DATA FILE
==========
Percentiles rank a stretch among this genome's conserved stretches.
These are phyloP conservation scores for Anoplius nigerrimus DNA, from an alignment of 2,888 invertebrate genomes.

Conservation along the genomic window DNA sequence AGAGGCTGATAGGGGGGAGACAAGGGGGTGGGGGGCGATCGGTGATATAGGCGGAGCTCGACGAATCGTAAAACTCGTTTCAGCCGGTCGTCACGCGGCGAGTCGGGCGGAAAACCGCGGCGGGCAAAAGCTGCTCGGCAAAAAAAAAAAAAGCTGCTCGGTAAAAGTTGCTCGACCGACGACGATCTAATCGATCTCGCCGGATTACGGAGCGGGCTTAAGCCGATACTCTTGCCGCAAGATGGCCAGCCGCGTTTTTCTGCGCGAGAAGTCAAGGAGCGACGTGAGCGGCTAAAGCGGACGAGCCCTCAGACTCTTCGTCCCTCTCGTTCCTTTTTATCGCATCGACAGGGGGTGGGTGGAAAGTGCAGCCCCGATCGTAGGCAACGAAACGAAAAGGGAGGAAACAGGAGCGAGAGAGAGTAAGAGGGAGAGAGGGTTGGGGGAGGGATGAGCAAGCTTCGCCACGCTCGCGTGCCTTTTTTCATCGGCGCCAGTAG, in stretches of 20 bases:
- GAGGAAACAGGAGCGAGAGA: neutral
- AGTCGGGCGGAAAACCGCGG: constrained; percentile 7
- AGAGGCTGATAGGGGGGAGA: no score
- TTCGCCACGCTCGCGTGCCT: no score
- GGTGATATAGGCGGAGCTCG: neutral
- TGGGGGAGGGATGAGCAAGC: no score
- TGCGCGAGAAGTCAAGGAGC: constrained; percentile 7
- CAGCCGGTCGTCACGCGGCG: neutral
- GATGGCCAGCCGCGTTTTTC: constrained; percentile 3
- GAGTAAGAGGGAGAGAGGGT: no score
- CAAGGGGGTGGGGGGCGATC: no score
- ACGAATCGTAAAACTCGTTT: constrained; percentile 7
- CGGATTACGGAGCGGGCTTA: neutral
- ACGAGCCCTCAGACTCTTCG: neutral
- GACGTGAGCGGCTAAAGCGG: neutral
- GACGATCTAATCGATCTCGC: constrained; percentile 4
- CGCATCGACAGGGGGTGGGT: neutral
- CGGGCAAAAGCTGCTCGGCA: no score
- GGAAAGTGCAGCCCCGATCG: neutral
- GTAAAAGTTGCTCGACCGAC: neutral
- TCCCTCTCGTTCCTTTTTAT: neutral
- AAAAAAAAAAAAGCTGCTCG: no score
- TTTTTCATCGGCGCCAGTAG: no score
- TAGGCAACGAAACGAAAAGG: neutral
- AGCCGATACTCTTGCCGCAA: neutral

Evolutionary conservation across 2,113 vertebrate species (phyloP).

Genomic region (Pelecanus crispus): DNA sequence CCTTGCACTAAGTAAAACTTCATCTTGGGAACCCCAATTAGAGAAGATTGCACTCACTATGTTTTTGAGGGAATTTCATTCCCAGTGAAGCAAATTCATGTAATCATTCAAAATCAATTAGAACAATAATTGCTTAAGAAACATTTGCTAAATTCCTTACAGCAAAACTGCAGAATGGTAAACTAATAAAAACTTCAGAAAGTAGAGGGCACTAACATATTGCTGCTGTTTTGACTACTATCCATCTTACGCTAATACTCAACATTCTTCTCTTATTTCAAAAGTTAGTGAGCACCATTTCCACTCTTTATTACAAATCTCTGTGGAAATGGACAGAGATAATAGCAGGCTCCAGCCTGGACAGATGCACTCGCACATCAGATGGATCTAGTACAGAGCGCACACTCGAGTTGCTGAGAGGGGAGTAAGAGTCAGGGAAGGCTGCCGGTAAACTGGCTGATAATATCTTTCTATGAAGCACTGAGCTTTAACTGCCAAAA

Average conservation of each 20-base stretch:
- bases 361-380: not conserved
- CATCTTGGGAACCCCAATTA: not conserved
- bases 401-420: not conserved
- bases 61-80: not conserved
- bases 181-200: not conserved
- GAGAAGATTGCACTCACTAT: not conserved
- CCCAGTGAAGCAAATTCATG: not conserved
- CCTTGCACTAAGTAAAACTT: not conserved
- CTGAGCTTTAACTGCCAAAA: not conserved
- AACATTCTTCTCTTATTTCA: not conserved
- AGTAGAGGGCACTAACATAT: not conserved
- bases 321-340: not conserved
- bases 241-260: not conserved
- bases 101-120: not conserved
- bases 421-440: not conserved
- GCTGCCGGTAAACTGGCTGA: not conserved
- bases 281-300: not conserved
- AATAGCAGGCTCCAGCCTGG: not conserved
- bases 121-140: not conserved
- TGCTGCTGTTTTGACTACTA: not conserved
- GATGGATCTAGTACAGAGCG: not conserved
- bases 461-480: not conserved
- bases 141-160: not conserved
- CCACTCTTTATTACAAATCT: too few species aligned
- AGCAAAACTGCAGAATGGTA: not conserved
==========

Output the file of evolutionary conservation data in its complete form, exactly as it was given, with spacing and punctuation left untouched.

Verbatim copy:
Percentiles rank a stretch among this genome's conserved stretches.
These are phyloP conservation scores for Anoplius nigerrimus DNA, from an alignment of 2,888 invertebrate genomes.

Conservation along the genomic window DNA sequence AGAGGCTGATAGGGGGGAGACAAGGGGGTGGGGGGCGATCGGTGATATAGGCGGAGCTCGACGAATCGTAAAACTCGTTTCAGCCGGTCGTCACGCGGCGAGTCGGGCGGAAAACCGCGGCGGGCAAAAGCTGCTCGGCAAAAAAAAAAAAAGCTGCTCGGTAAAAGTTGCTCGACCGACGACGATCTAATCGATCTCGCCGGATTACGGAGCGGGCTTAAGCCGATACTCTTGCCGCAAGATGGCCAGCCGCGTTTTTCTGCGCGAGAAGTCAAGGAGCGACGTGAGCGGCTAAAGCGGACGAGCCCTCAGACTCTTCGTCCCTCTCGTTCCTTTTTATCGCATCGACAGGGGGTGGGTGGAAAGTGCAGCCCCGATCGTAGGCAACGAAACGAAAAGGGAGGAAACAGGAGCGAGAGAGAGTAAGAGGGAGAGAGGGTTGGGGGAGGGATGAGCAAGCTTCGCCACGCTCGCGTGCCTTTTTTCATCGGCGCCAGTAG, in stretches of 20 bases:
- GAGGAAACAGGAGCGAGAGA: neutral
- AGTCGGGCGGAAAACCGCGG: constrained; percentile 7
- AGAGGCTGATAGGGGGGAGA: no score
- TTCGCCACGCTCGCGTGCCT: no score
- GGTGATATAGGCGGAGCTCG: neutral
- TGGGGGAGGGATGAGCAAGC: no score
- TGCGCGAGAAGTCAAGGAGC: constrained; percentile 7
- CAGCCGGTCGTCACGCGGCG: neutral
- GATGGCCAGCCGCGTTTTTC: constrained; percentile 3
- GAGTAAGAGGGAGAGAGGGT: no score
- CAAGGGGGTGGGGGGCGATC: no score
- ACGAATCGTAAAACTCGTTT: constrained; percentile 7
- CGGATTACGGAGCGGGCTTA: neutral
- ACGAGCCCTCAGACTCTTCG: neutral
- GACGTGAGCGGCTAAAGCGG: neutral
- GACGATCTAATCGATCTCGC: constrained; percentile 4
- CGCATCGACAGGGGGTGGGT: neutral
- CGGGCAAAAGCTGCTCGGCA: no score
- GGAAAGTGCAGCCCCGATCG: neutral
- GTAAAAGTTGCTCGACCGAC: neutral
- TCCCTCTCGTTCCTTTTTAT: neutral
- AAAAAAAAAAAAGCTGCTCG: no score
- TTTTTCATCGGCGCCAGTAG: no score
- TAGGCAACGAAACGAAAAGG: neutral
- AGCCGATACTCTTGCCGCAA: neutral

Evolutionary conservation across 2,113 vertebrate species (phyloP).

Genomic region (Pelecanus crispus): DNA sequence CCTTGCACTAAGTAAAACTTCATCTTGGGAACCCCAATTAGAGAAGATTGCACTCACTATGTTTTTGAGGGAATTTCATTCCCAGTGAAGCAAATTCATGTAATCATTCAAAATCAATTAGAACAATAATTGCTTAAGAAACATTTGCTAAATTCCTTACAGCAAAACTGCAGAATGGTAAACTAATAAAAACTTCAGAAAGTAGAGGGCACTAACATATTGCTGCTGTTTTGACTACTATCCATCTTACGCTAATACTCAACATTCTTCTCTTATTTCAAAAGTTAGTGAGCACCATTTCCACTCTTTATTACAAATCTCTGTGGAAATGGACAGAGATAATAGCAGGCTCCAGCCTGGACAGATGCACTCGCACATCAGATGGATCTAGTACAGAGCGCACACTCGAGTTGCTGAGAGGGGAGTAAGAGTCAGGGAAGGCTGCCGGTAAACTGGCTGATAATATCTTTCTATGAAGCACTGAGCTTTAACTGCCAAAA

Average conservation of each 20-base stretch:
- bases 361-380: not conserved
- CATCTTGGGAACCCCAATTA: not conserved
- bases 401-420: not conserved
- bases 61-80: not conserved
- bases 181-200: not conserved
- GAGAAGATTGCACTCACTAT: not conserved
- CCCAGTGAAGCAAATTCATG: not conserved
- CCTTGCACTAAGTAAAACTT: not conserved
- CTGAGCTTTAACTGCCAAAA: not conserved
- AACATTCTTCTCTTATTTCA: not conserved
- AGTAGAGGGCACTAACATAT: not conserved
- bases 321-340: not conserved
- bases 241-260: not conserved
- bases 101-120: not conserved
- bases 421-440: not conserved
- GCTGCCGGTAAACTGGCTGA: not conserved
- bases 281-300: not conserved
- AATAGCAGGCTCCAGCCTGG: not conserved
- bases 121-140: not conserved
- TGCTGCTGTTTTGACTACTA: not conserved
- GATGGATCTAGTACAGAGCG: not conserved
- bases 461-480: not conserved
- bases 141-160: not conserved
- CCACTCTTTATTACAAATCT: too few species aligned
- AGCAAAACTGCAGAATGGTA: not conserved